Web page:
MANILA - Fresh out of college, I was 20 and felt invincible. I viewed the world to be my oyster, and a gift waiting to be unwrapped. Less than a year after I graduated, a fatal accident took away my father, including my dreams of returning to university and taking up a law degree.
Sorting through his finances while my mother was struggling with grief, I was dismayed to discover he only had one insurance policy, and for a coverage so small it would not be enough to provide for my mother who has been a housewife for two decades.
Our story is not unique, as at least 1 in every 2 Filipino has no insurance. Of the other half that does, about 80 percent of them are underinsured.
A financial planner I interviewed in the past shared that because most Filipinos do not like to think of getting into accidents or passing away, they also choose not to plan for them. That’s their first big mistake. The second is not buying insurance.
With the continuing global health threat of COVID-19, this trend could be changing. Oxford Business Group reported that in a survey of 300 Filipino insurance customers earlier this year, 77 percent of respondents said they intended to purchase additional insurance within the next 18 months.
This dramatic rise in insurance interest could be because the survey was carried out by insurance company Manulife in May 2020, back when Metro Manila had been under enhanced community quarantine for 45 days and so were many urban centers around the country.
Shopping for insurance is not easy, and I suggest you don’t buy from the first insurance agent you meet. Before you even talk to any insurance salesperson, here are three things you need to do:
#1 Compute how much insurance you need.
A general rule of thumb is to buy enough life insurance to cover 10 times your annual income. But with inflation and the volatility in financial markets, financial advisers are now saying you will need as much as 20 times, even as high as 25 times.
This will be expensive, so don’t worry about paying for it all now. Plan to reach your goal in 3 to 5, even 10 years. But start today, especially if you have zero personal insurance.
If you are working and have employer insurance, that’s nice but consider what happens if you leave that job or was let go. That insurance ends with your employment – so it is always better to have your own.
To help you with your Math, try to speak with a financial planner that can offer you objective advice, meaning not someone from an insurance company selling you their product. I am not saying the insurance agent will not be honest with you; but their advice will most likely be skewed towards what they are offering.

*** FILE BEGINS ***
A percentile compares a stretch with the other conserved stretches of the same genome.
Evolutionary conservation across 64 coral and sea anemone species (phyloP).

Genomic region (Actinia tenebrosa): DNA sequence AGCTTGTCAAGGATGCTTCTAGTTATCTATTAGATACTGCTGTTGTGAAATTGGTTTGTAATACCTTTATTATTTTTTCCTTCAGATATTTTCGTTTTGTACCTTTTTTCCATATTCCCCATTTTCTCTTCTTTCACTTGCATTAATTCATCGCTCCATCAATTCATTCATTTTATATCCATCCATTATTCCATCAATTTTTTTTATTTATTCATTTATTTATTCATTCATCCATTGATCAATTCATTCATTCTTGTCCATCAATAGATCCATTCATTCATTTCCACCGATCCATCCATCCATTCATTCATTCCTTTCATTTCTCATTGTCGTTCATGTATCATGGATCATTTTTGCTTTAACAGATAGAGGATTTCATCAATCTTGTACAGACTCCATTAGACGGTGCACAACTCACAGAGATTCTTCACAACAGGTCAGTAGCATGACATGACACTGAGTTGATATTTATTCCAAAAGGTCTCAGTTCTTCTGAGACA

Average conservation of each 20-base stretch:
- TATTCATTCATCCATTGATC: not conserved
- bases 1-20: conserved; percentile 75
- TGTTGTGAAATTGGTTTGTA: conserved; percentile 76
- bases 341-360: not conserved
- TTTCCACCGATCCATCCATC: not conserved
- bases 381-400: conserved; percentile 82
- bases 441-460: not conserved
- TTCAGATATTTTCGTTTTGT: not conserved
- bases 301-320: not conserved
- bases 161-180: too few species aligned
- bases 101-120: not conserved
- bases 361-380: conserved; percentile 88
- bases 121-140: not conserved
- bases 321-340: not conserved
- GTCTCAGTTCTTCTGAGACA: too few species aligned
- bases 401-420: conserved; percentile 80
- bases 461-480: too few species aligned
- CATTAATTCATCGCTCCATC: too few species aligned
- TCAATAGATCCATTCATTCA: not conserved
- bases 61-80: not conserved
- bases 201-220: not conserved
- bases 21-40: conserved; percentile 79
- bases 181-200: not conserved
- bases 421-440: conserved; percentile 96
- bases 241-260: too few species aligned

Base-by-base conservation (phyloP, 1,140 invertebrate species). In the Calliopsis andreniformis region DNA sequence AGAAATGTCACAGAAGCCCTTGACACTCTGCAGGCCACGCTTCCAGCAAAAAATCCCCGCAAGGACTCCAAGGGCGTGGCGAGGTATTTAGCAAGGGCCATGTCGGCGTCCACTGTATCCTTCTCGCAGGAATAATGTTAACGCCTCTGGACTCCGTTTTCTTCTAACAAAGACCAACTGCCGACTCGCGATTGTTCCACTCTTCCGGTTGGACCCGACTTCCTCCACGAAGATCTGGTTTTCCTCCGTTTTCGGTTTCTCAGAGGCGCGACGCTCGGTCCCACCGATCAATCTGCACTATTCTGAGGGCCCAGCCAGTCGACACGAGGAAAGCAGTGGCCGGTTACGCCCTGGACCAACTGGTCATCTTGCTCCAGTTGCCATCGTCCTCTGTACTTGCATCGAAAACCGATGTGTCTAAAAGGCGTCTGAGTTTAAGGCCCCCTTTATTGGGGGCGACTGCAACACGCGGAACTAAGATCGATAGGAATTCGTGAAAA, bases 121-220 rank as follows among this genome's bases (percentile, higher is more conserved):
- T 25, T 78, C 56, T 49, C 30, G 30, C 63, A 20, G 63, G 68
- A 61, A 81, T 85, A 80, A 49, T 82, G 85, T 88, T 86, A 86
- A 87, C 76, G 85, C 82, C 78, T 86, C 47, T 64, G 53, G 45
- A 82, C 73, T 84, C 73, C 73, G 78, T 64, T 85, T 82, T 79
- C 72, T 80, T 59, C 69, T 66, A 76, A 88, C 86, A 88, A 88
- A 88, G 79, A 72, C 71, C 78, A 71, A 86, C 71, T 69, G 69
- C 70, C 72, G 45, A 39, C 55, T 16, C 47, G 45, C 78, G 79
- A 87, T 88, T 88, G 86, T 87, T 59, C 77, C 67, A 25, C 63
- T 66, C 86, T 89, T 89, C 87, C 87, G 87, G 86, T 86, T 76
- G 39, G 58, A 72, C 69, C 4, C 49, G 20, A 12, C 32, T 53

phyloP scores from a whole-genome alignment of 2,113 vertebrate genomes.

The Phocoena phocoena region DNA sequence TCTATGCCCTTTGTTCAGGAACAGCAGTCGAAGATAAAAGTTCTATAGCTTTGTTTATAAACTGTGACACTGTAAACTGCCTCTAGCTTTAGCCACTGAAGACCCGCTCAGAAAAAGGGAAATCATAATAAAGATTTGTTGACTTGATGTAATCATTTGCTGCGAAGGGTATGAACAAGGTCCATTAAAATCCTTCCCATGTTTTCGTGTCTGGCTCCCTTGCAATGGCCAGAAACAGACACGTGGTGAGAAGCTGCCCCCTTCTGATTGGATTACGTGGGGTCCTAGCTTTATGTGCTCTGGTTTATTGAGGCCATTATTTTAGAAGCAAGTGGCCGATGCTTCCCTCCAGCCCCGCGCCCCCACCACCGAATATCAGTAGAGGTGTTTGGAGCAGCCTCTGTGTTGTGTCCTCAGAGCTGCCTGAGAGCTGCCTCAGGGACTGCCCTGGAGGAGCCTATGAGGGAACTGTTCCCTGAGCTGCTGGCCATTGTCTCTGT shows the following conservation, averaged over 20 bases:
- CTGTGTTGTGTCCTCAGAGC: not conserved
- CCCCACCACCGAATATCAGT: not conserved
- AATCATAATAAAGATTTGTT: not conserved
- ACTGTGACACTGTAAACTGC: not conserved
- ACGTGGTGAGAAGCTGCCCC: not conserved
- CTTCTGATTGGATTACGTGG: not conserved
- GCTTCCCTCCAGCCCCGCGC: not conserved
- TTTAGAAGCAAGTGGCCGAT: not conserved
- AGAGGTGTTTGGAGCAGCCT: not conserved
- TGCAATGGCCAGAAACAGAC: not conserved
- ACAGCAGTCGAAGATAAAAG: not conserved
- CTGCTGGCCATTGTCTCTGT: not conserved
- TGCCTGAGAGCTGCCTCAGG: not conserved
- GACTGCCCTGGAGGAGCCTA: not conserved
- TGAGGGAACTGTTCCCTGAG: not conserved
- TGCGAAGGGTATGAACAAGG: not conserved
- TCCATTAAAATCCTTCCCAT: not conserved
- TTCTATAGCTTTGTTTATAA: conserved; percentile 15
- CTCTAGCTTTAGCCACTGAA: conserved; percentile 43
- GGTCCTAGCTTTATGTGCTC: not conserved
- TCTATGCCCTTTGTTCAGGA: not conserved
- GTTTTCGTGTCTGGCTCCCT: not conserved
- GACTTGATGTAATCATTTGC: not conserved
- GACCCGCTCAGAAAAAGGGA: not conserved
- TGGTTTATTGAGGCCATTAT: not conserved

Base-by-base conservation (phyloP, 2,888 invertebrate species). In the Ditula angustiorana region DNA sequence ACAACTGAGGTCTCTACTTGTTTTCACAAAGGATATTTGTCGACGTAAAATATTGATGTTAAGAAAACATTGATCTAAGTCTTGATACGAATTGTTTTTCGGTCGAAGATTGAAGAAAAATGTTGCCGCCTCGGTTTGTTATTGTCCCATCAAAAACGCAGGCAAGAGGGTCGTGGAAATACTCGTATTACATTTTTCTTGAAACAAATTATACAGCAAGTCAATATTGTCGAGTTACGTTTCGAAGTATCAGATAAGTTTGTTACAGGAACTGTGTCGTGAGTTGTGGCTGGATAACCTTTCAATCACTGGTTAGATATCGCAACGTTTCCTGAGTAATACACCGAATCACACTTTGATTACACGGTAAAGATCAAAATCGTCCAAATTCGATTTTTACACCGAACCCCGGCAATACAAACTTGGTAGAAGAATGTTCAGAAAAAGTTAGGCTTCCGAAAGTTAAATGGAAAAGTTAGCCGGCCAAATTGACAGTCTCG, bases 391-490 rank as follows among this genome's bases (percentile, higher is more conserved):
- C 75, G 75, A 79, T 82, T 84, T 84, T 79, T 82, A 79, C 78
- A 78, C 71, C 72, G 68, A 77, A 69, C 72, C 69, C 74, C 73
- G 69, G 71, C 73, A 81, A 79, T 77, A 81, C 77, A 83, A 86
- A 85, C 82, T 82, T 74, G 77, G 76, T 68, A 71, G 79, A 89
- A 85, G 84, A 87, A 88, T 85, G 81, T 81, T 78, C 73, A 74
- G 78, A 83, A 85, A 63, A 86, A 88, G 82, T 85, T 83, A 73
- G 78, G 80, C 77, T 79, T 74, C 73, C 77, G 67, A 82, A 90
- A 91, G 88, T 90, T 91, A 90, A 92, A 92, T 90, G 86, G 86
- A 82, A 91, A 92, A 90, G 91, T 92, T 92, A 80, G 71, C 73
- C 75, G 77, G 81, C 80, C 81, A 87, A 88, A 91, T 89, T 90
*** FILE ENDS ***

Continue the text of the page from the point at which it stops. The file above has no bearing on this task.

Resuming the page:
#2 Take a hard look at your expenses.
One financial expert takes a different view when it comes to computing how much insurance you need. Instead of looking at your income, he says take a look at how much you are spending.
Melvin Esteban, who counsels high net worth individuals (meaning the very wealthy) on what to do with their money, shares he bought his first life insurance policy when he got married. His wife is a small business owner so he wanted to make sure she will be well provided for.
Esteban considered the low interest rate environment plus the high inflation rates so he took out an insurance policy worth 25 times his projected annual expense. "I wanted to make sure she will have a comfortable life if something happens to me. I estimated our annual expenses and multiplied it by 25.”
Another way is to look at how much debt you owe. If you have a housing loan or a car loan, make sure to have insurance that will pay off any balance in the event of permanent disability or death.
The cost for these are small, but the peace of mind to you now, and the benefits to your family just in case, are priceless.
#3 Buy what you need, not what they are selling.
Once you know how much insurance you need, and what insurance (life, non-life, pension) you want, ask family and friends to refer you to their trusted insurance agents.
Personally, I like to buy from those who have been selling insurance for a long time. Not only do they have a storehouse of knowledge, it means there is a higher chance they will be there when you need them or when your family will make a claim.
While you want to help a friend who started selling insurance recently, or a relative that wants to make extra income, they do not have the expertise (yet) that can help you plus you can’t help but wonder if they will still be doing it after a year, or two, or three.
Do not let sales talk steer you away from your goal – which is to buy protection for you and your family. Insurance agents have many off the shelf products, and they can also be ruled by incentives.
They are likely to sell you a policy where they can earn the most commission so stick to what you need and want.
It also helps to have an impartial financial planner review your proposals from different insurance companies before you sign on the dotted line.
As you pay your respects to loved ones lost in person, virtually or by prayer this weekend, remember your family that are still around and do what you can to protect them financially when the time comes.
Disclaimer: The views in this blog are those of the blogger and do not necessarily reflect the views of ABS-CBN Corp.